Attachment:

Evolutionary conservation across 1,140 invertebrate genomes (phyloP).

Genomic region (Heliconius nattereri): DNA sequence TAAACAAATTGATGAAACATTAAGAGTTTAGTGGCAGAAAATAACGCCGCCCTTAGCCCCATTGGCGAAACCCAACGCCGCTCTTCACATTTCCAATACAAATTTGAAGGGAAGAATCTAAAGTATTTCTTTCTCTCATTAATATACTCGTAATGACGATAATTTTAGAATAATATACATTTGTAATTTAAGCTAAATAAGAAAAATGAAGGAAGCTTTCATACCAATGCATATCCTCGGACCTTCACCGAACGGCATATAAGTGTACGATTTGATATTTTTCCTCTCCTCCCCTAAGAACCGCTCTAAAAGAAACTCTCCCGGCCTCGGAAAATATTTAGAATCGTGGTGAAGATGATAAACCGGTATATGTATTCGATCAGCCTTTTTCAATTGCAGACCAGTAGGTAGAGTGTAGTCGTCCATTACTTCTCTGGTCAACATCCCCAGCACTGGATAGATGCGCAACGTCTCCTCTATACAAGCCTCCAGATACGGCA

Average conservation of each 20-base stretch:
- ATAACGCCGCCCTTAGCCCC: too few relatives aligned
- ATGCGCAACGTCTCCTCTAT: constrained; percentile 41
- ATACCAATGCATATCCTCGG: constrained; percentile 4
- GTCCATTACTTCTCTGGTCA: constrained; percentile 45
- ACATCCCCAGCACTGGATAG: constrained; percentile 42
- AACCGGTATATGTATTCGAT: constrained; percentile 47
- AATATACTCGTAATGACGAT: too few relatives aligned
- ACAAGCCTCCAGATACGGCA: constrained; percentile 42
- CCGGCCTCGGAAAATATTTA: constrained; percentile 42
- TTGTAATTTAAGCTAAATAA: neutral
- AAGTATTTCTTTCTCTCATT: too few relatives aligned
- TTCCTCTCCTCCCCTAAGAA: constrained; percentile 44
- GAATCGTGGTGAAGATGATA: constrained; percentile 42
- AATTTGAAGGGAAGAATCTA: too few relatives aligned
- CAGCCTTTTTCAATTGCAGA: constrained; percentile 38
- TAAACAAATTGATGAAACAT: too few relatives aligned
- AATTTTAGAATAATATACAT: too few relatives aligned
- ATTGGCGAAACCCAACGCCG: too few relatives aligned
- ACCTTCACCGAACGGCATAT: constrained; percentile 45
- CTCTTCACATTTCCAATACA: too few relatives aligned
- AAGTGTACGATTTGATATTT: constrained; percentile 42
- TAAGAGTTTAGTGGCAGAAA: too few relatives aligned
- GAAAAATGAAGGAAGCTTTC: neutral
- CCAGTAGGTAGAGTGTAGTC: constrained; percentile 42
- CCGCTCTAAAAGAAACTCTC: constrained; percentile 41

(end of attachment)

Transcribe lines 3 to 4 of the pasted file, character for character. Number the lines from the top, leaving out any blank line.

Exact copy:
Average conservation of each 20-base stretch:
- ATAACGCCGCCCTTAGCCCC: too few relatives aligned